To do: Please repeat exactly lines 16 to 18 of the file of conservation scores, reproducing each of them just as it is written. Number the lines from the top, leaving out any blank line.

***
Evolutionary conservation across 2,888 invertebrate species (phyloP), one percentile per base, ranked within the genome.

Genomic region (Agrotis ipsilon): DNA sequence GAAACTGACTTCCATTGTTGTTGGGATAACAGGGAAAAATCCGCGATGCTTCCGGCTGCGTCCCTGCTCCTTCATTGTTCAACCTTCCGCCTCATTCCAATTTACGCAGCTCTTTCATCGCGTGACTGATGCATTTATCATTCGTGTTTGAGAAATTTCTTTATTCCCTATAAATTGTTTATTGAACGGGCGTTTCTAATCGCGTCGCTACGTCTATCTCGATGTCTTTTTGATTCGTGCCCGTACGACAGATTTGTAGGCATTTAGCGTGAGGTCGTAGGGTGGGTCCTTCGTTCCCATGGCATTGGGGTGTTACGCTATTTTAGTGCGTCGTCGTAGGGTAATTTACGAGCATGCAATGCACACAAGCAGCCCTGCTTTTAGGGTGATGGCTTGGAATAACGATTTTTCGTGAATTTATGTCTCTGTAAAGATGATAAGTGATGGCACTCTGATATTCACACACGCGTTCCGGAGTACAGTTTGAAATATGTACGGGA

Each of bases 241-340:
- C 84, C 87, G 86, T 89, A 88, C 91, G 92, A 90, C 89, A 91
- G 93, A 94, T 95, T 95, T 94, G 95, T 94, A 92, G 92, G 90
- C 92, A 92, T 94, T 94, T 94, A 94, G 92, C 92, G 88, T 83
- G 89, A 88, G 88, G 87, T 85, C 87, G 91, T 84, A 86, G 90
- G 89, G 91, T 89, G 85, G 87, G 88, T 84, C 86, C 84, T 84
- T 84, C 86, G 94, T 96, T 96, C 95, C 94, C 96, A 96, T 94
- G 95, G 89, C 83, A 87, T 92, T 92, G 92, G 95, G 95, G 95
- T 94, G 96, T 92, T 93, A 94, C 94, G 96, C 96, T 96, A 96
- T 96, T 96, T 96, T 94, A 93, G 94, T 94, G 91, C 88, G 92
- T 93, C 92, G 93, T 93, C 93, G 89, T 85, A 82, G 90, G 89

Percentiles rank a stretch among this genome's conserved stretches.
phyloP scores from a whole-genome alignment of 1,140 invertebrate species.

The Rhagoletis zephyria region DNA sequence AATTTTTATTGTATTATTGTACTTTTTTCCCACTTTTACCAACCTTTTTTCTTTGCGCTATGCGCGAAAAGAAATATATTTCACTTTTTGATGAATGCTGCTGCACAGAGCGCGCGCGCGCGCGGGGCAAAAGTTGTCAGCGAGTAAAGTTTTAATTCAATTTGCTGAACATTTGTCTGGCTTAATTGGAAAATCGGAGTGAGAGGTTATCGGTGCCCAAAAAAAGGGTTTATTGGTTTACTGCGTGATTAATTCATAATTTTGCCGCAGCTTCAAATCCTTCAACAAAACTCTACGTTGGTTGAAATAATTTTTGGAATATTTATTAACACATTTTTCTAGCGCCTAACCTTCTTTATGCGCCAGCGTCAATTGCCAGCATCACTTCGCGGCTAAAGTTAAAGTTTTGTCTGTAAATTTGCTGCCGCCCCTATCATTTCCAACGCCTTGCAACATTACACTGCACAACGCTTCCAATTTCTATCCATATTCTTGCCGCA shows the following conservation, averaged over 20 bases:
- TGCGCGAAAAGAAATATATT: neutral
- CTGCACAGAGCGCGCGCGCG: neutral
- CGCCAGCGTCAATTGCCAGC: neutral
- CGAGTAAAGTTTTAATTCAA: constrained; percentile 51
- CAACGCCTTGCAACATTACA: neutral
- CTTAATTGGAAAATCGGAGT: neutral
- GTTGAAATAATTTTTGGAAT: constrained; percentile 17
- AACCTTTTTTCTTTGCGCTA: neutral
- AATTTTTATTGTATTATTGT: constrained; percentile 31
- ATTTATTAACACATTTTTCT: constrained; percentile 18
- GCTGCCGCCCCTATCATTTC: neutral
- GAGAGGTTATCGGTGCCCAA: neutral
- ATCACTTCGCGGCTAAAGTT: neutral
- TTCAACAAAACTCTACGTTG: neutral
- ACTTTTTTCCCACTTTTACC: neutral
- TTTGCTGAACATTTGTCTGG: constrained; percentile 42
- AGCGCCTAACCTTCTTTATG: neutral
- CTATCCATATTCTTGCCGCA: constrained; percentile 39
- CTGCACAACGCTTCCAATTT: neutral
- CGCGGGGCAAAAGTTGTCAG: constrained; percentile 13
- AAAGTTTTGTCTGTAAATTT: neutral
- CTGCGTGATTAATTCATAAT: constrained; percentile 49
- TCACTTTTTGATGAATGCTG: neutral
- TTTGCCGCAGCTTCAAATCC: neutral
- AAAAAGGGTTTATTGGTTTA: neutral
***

The Rhagoletis zephyria region DNA sequence AATTTTTATTGTATTATTGTACTTTTTTCCCACTTTTACCAACCTTTTTTCTTTGCGCTATGCGCGAAAAGAAATATATTTCACTTTTTGATGAATGCTGCTGCACAGAGCGCGCGCGCGCGCGGGGCAAAAGTTGTCAGCGAGTAAAGTTTTAATTCAATTTGCTGAACATTTGTCTGGCTTAATTGGAAAATCGGAGTGAGAGGTTATCGGTGCCCAAAAAAAGGGTTTATTGGTTTACTGCGTGATTAATTCATAATTTTGCCGCAGCTTCAAATCCTTCAACAAAACTCTACGTTGGTTGAAATAATTTTTGGAATATTTATTAACACATTTTTCTAGCGCCTAACCTTCTTTATGCGCCAGCGTCAATTGCCAGCATCACTTCGCGGCTAAAGTTAAAGTTTTGTCTGTAAATTTGCTGCCGCCCCTATCATTTCCAACGCCTTGCAACATTACACTGCACAACGCTTCCAATTTCTATCCATATTCTTGCCGCA shows the following conservation, averaged over 20 bases:
- TGCGCGAAAAGAAATATATT: neutral
- CTGCACAGAGCGCGCGCGCG: neutral